Two things that will vastly improve your time spent socializing outdoors this winter: a good thermos and a recipe for hot buttered rum. No wintertime cocktail is Maine-ier. Rum was the hooch of choice for Maine’s colonists, easy to distill and a ubiquitous import in coastal towns. Heated and sweetened, it was a fortifying treat. Kennebunkport novelist Kenneth Roberts, who wrote about hot buttered rum so often he’s credited with reviving its popularity in the early 20th century, called it “Maine’s earliest drink . . . doubtless of inestimable benefit to hardy pioneers who needed internal warmth to protect them from the rigors of a Maine winter.” In his 1937 novel Northwest Passage, the protagonist cites its value to Maine’s mountain-lion hunters: “After a man’s had two-three drinks of hot buttered rum, he don’t shoot a catamount. All he’s got to do is walk up to him and kiss him just once, then put him in his bag, all limp.”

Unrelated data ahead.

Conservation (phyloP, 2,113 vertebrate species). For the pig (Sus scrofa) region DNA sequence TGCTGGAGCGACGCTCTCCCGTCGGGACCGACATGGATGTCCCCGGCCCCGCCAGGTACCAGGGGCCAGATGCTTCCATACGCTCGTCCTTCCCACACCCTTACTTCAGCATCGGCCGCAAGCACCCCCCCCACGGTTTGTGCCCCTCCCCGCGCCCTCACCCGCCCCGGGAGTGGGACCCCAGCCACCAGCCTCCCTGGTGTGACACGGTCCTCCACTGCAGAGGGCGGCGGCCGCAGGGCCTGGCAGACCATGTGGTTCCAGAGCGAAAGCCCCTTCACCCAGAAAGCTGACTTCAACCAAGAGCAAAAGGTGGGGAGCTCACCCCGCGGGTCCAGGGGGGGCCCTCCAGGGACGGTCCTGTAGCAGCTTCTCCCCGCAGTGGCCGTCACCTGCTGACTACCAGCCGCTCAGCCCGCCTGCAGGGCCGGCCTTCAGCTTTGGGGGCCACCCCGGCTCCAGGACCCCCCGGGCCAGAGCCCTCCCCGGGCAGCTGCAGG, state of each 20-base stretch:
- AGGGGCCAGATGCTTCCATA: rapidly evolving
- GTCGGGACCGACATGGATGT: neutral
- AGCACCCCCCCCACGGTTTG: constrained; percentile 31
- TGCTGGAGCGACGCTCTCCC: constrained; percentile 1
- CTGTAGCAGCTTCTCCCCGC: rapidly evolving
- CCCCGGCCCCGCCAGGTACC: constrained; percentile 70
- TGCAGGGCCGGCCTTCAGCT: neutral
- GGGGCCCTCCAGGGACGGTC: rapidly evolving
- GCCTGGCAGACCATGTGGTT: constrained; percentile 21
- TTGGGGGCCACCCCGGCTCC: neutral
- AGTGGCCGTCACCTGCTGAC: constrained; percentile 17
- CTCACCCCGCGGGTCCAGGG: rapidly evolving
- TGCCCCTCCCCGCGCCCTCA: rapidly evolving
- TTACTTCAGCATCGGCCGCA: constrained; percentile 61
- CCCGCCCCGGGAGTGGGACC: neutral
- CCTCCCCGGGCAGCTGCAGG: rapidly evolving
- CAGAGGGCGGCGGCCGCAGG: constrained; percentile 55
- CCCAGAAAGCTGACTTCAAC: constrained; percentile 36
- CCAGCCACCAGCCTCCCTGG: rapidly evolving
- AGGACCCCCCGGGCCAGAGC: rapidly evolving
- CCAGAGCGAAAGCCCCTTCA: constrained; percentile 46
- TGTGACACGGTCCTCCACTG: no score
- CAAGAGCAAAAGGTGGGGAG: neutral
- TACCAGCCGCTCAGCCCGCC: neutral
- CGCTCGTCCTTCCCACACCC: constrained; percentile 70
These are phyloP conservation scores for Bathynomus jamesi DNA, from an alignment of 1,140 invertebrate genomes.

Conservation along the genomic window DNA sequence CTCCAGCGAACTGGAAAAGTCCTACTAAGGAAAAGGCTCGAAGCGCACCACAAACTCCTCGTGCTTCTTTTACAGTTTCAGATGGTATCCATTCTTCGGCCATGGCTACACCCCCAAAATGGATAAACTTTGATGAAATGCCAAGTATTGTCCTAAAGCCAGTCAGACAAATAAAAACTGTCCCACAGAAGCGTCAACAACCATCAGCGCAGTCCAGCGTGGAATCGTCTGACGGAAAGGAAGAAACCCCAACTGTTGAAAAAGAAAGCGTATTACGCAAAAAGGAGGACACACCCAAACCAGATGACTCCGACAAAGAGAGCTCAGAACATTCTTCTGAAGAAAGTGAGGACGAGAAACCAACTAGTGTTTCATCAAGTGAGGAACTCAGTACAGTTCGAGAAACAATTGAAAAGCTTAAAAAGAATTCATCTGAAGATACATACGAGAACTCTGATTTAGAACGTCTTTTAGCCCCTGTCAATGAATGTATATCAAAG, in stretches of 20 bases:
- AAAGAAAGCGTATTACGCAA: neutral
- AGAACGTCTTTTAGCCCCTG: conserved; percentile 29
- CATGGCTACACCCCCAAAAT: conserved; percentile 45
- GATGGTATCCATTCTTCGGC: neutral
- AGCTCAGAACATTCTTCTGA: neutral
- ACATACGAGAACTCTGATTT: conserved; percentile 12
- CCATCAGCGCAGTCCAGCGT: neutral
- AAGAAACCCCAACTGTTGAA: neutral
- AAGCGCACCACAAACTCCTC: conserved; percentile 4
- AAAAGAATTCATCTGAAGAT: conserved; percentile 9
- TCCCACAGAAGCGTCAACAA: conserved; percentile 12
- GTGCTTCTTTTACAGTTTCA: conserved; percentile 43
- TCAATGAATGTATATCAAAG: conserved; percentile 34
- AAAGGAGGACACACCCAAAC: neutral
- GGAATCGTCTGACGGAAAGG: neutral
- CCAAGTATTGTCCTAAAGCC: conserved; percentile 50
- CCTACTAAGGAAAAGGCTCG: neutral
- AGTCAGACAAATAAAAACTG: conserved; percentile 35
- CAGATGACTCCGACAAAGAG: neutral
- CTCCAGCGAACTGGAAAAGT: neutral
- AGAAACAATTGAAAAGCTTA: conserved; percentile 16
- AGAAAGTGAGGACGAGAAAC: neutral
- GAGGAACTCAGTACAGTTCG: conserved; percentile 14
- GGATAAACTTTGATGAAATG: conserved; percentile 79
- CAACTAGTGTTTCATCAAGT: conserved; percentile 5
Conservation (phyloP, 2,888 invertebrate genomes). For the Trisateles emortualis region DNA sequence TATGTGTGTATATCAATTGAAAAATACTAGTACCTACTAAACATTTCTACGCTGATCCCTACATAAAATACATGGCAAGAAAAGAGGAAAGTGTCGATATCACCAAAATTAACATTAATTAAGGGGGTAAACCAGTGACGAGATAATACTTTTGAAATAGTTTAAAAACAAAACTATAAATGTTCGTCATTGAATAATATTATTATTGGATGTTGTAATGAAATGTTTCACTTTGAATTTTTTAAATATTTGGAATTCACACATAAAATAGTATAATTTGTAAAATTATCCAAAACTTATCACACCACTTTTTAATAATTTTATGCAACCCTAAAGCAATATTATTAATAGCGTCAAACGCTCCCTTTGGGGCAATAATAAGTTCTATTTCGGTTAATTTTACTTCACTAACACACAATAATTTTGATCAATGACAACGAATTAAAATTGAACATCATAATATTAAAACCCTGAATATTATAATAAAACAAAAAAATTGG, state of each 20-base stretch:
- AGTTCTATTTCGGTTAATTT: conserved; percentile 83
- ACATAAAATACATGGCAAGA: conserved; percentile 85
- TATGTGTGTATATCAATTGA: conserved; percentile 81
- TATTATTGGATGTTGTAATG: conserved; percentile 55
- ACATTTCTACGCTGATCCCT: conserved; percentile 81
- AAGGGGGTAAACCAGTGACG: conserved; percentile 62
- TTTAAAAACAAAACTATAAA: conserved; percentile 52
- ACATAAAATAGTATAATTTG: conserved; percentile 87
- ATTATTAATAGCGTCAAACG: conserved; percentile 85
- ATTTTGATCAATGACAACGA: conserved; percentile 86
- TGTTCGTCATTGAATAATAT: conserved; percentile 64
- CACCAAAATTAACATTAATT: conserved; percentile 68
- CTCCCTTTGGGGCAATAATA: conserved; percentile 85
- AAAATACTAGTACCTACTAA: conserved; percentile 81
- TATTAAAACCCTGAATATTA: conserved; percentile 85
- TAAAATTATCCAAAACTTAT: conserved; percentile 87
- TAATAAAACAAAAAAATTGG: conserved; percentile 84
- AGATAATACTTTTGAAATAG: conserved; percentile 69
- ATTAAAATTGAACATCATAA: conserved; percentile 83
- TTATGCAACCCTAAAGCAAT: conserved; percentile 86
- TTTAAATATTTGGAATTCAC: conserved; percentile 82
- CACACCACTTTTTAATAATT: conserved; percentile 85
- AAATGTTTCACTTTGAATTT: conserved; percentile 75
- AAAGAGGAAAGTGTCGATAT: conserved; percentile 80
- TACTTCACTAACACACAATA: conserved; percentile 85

This (loose) recipe from Roberts’s 1938 book Trending into Maine has been much anthologized, although both colonists and some contemporary drinkers might suggest swapping water for cider.
“Pour one fair-sized drink (or jigger) of rum into an ordinary table tumbler: add one lump of sugar, a pat of butter the size of a single hotel helping, half a teaspoonful of cinnamon, fill up the tumbler with boiling water, stir well and sip thoughtfully. If too sweet, use less sugar in the next attempt. If not sweet enough, add more. If the cinnamon isn’t wholly satisfactory, try cloves. If more butter seems desirable, use more.”